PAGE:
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Appendix Appendicitis Acute Appendicitis Appendicitis Symptoms

In this age of scientific advancement and technology, scientists and doctors still do not know just why we have an appendix, especially when we can live just fine without it. The problems it can cause when inflamed, however, are quite serious and can be deadly left untreated. Being a part of the large intestine, doctors are not clear as to exactly why it would get infected or diseased, causing appendicitis. Appendicitis is not contagious and can occur to anyone, at any age, but is more common in people ages 10 to 30. It is the most common abdominal emergency that hospitals see today.

Appendicitis can be acute ( severe and sudden) or chronic (recurring inflamation). Symptoms of appendicitis include pain in the right side of the belly, fever, nausea and loss of appetite. The pain may worsen by moving, walking, sneezing or coughing. Oftentimes, the pain starts out in the central belly, then settles down in the right quadrant of the abdomen. When gentle pressure is applied to the area of the abdomen that hurts, it will feel tender. When the pressure is released, many times the pain will feel worse. If you lie on your side, pulling your knees to your chest, the pain may lessen.

Appendicitis is not always easy to diagnose, as its symptoms are very similar to other conditions such as an ectopic pregnancy, ovarian cysts and kidney stones. A good indication that it could be appendicitis is if the pain does not go away for 4 hours. If the pain is severe, get to a hospital immediately.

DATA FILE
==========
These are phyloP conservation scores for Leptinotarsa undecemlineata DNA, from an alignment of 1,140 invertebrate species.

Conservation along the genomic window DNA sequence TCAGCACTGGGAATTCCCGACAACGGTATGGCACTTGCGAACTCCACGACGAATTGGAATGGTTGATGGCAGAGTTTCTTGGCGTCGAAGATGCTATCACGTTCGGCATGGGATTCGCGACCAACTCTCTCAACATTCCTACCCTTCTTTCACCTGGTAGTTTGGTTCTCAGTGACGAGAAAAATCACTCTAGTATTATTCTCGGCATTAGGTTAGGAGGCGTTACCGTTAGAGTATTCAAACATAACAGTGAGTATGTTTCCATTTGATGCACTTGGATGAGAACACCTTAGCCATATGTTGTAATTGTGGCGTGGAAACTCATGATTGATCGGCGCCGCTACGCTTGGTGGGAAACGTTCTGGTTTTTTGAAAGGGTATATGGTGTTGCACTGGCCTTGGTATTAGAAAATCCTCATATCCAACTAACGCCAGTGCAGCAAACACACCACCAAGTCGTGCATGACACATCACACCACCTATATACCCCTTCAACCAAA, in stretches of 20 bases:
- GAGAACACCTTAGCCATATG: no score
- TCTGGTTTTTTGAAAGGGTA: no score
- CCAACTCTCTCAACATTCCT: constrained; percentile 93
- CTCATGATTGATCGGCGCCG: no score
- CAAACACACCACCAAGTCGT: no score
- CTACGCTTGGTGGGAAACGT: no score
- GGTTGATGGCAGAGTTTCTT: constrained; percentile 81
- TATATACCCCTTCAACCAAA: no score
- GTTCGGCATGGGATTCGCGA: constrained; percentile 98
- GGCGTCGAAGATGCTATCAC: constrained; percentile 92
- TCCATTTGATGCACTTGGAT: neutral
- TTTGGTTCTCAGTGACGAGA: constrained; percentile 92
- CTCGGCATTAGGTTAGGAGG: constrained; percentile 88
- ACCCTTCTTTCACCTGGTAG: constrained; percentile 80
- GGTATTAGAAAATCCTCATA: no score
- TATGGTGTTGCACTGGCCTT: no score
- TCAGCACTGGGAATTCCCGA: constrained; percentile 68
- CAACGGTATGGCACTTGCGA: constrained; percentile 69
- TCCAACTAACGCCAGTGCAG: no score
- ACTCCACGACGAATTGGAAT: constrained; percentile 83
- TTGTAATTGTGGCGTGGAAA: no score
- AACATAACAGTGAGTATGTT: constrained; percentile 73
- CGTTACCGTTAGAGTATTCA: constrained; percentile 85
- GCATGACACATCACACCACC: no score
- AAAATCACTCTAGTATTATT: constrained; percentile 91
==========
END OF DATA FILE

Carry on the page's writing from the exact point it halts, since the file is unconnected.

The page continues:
To diagnose appendicitis, a doctor will want a history of your symptoms and will perform a thorough examination of your abdomen. Your doctor may also follow up with a blood test, urine test, and imaging tests such as a CT Scan.

The only treatment available for acute (sudden or severe) appendicitis is surgery, where the appendix is removed in a procedure called an appendectomy. Without treatment, the appendix can rupture or burst, causing the infection to spread throughout the abdomen causing great pain, severe complications and even death.

If the appendix is removed and caught before it ruptures, patients usually spend one to two days in the hospital. When it does unfortunately rupture, you are sicker and your body will need a longer recovery time along with intravenous antibiotics. The hospital stay is lengthened to four to seven days.